Comments

This case is based on the well-established rule of transferee liability, i.e., that recipients of estate property must pay the outstanding federal estate tax liability attributable to the property they receive from the estate. The undisputed facts in this case established the defendants' liability for the estate's unpaid tax liability under Section 6324(a)(2). The federal estate tax was not paid when due, and each defendant received property includable in the gross estate.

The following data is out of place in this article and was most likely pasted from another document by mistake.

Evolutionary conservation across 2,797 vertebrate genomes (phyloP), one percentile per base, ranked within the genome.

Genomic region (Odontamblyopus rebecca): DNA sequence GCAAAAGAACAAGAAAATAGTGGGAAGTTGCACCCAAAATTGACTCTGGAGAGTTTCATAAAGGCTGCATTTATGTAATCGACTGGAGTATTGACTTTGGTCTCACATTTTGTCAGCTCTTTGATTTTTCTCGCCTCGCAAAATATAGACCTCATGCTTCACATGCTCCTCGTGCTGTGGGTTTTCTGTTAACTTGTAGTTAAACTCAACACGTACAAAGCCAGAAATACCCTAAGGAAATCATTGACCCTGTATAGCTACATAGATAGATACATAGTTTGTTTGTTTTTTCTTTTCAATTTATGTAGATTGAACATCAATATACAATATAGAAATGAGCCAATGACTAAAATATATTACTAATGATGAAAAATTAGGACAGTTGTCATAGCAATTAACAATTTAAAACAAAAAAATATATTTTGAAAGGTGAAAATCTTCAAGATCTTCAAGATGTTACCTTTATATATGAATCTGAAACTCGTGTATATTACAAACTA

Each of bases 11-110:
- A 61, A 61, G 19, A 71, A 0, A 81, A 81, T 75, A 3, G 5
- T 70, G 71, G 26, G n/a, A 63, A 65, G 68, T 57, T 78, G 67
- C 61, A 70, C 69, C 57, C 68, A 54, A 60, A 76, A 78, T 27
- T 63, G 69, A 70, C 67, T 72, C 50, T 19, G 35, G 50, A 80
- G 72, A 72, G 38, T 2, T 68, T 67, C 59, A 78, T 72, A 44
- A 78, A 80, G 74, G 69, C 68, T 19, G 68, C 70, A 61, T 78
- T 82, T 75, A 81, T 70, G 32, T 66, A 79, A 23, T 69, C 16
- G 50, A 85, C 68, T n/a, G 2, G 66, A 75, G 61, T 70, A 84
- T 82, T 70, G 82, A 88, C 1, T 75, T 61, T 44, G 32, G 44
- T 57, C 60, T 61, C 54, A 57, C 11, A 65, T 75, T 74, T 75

1 123 AFTR2d 2019-814 (DC S.Dak., 2019).

Frank Baldino is an estates and trusts attorney who helps people throughout the greater Washington, DC area protect assets for their families and future generations through careful estate tax planning. For more information, contact Frank at (301) 657-0175 or fsbaldino@lerchearly.com.

This article originally appeared in the June 2019 edition of Estate Planning, a monthly periodical directed to estate planning professionals that offers readers the newest and most innovative strategies for saving taxes, building wealth, and managing assets.